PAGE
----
Tuesday, October 13, 2009

Labeling and genre-writing

I despise both, really. Both are detrimental to the story, in my not so humble opinion.

Categories, whether or not it’s the stores or the publishers using it, are wrong, and even unnecessary. It’s just that some people, a certain kind of people, critics, readers and publishers alike love labeling and will go to any length pursuing that craving. In a society where the average, where conformity is «celebrated» and originality is frowned upon, at best this is a given, rather than the exception.

People ask me if I would prefer going to a bookstore where everything is labeled from A to Z, and nothing more. Yes, I would actually, but that’s just the half of it. What I would love is to enter a bookstore celebrating diversity and daring and the controversial. That should be the norm, not the bland, massive sameness we experience today. A friend suggested to me that a bookstore these days is no different from a grocery store. I think that is the case. It is the same, bland food.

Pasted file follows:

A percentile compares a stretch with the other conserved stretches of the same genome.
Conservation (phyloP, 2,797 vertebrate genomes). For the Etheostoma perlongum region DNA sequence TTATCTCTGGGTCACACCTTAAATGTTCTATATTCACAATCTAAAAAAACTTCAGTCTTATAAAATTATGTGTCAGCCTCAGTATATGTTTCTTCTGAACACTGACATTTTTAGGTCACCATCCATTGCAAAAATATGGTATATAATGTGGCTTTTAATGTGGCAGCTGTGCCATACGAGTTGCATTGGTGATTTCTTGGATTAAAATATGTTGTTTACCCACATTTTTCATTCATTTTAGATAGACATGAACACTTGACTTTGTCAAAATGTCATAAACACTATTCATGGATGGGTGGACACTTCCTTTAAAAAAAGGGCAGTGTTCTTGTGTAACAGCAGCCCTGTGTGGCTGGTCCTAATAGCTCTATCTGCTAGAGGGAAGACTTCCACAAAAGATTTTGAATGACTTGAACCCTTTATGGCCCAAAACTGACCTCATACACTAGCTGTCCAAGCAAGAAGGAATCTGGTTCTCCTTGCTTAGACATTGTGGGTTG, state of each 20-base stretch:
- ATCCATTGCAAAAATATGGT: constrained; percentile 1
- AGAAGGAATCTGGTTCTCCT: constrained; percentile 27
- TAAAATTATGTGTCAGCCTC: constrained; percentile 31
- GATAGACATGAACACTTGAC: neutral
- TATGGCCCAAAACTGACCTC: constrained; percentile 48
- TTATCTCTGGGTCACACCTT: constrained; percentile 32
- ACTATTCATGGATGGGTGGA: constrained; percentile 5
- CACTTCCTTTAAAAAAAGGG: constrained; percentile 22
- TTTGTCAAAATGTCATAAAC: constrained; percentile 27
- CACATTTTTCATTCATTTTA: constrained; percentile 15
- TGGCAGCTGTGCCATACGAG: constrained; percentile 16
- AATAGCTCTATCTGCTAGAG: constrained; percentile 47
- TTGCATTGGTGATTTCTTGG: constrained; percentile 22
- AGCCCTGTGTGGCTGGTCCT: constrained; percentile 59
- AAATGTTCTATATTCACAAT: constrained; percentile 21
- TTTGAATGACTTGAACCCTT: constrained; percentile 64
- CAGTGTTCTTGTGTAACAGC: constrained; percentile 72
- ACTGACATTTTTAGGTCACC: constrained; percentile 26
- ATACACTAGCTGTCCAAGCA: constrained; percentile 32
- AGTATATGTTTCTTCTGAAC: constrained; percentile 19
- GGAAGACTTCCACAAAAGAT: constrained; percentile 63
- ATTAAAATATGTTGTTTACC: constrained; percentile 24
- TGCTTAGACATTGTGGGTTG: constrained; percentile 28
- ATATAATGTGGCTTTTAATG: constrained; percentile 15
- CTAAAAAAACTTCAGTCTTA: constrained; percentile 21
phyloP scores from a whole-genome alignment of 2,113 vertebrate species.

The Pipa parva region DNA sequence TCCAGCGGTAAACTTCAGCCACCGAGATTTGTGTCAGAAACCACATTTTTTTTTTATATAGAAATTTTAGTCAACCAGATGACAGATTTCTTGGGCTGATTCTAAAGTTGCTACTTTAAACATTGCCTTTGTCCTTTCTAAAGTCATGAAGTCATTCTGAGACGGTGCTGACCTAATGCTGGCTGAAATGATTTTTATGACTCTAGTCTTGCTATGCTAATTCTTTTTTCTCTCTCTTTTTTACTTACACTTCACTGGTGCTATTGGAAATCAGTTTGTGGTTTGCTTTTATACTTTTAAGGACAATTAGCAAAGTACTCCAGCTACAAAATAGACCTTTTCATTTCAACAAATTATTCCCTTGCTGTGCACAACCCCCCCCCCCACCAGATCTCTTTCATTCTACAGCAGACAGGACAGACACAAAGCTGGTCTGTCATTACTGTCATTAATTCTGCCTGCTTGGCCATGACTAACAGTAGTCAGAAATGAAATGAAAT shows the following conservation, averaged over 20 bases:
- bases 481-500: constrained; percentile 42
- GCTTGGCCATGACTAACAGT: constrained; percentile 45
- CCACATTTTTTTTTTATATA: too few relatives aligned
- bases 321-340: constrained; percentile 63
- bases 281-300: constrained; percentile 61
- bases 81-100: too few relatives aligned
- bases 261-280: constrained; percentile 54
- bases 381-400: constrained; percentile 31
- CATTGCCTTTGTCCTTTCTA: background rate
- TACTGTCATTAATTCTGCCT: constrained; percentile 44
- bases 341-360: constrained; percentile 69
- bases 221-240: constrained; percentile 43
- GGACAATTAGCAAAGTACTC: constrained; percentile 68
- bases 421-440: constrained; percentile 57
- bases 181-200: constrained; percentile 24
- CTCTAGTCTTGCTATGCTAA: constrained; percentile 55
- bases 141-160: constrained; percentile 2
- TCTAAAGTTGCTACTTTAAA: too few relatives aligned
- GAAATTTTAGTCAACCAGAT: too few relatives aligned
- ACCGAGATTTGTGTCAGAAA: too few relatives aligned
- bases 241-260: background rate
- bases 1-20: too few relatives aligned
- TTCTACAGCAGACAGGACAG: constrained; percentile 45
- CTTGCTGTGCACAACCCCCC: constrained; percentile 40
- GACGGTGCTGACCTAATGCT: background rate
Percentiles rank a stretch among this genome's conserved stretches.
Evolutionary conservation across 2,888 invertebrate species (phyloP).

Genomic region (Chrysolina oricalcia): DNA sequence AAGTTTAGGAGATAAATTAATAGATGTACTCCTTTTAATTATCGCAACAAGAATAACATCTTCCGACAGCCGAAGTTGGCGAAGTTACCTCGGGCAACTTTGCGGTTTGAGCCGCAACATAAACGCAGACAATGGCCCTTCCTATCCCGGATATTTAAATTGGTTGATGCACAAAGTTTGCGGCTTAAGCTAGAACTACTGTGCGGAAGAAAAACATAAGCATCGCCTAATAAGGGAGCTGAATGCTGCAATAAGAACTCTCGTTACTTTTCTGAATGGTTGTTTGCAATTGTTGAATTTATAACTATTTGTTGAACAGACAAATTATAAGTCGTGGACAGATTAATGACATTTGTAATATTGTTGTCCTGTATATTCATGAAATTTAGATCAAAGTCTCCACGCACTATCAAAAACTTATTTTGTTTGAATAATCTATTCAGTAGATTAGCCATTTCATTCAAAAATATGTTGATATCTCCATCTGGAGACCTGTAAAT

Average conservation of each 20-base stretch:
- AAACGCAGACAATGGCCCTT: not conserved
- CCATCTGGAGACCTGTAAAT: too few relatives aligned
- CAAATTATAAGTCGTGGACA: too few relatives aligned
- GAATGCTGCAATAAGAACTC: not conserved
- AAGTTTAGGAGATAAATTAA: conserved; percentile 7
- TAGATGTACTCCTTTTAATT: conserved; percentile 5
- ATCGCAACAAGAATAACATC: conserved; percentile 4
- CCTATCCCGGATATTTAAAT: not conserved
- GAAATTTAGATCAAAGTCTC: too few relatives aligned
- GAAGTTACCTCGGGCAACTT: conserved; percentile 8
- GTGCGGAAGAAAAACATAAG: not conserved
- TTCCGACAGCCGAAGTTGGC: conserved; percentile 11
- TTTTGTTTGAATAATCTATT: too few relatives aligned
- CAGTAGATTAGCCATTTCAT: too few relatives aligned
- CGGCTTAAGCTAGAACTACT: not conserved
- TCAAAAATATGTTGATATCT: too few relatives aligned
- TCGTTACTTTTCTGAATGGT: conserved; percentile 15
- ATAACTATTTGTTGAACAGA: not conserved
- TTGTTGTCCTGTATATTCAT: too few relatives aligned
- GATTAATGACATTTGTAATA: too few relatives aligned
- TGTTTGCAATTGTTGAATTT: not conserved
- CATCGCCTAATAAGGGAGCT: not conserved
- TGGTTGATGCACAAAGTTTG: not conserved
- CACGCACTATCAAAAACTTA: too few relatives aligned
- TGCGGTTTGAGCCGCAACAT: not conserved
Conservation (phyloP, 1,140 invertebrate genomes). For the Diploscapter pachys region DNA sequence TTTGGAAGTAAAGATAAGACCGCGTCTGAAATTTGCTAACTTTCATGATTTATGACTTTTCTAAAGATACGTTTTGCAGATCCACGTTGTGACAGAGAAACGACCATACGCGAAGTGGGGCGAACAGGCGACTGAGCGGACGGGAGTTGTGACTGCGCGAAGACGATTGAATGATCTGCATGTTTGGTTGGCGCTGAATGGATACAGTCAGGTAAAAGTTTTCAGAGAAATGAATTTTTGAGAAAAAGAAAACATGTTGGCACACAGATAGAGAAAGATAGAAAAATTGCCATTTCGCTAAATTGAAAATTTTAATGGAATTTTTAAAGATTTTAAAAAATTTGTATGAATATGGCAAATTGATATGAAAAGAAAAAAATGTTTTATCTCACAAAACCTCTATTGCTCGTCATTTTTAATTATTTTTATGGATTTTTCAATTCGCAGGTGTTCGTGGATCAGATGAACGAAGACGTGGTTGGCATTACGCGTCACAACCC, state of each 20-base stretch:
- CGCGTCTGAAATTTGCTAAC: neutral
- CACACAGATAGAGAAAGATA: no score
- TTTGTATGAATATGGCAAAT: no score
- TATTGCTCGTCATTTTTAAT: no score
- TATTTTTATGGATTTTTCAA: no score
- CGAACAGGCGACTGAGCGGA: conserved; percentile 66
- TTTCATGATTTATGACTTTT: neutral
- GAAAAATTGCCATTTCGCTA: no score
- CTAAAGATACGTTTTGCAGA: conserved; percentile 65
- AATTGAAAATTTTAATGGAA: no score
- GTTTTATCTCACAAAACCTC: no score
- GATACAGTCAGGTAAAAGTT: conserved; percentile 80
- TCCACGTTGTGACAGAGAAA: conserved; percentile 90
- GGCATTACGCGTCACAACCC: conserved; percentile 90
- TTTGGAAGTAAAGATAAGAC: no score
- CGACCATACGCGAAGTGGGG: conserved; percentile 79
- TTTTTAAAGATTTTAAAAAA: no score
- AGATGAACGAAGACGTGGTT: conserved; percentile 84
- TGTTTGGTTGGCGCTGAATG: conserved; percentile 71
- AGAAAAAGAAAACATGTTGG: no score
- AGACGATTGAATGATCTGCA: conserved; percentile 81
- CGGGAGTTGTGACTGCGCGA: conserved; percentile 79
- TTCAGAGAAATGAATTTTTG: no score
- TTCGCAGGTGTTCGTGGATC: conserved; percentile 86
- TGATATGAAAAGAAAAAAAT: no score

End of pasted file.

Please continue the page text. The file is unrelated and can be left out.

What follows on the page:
Being on Twitter lately, and as expected been confronted with how ingrained the current system of labeling and writing in general is among writers, publishers and prospective writers and artists (in general) I despair once again over how set in their mold most people are, and creative people are unfortunately not no better than the average population.

How presumptive creative people so eagerly and easily can accept being labeled is just yet another horrible mystery of the modern world.

True artistic freedom

1 comment:

Sarah VanDeBogert said...

Thank you for this. While I think labels can be useful because some stories will fit nicely into them and are useful to people who prefer those kinds of stories over others, I think there should be freedom for those of us who don't fit into one. Instead, we're told we must figure out what label we need, don't mix them too much, or else we won't be taken seriously. It's silly.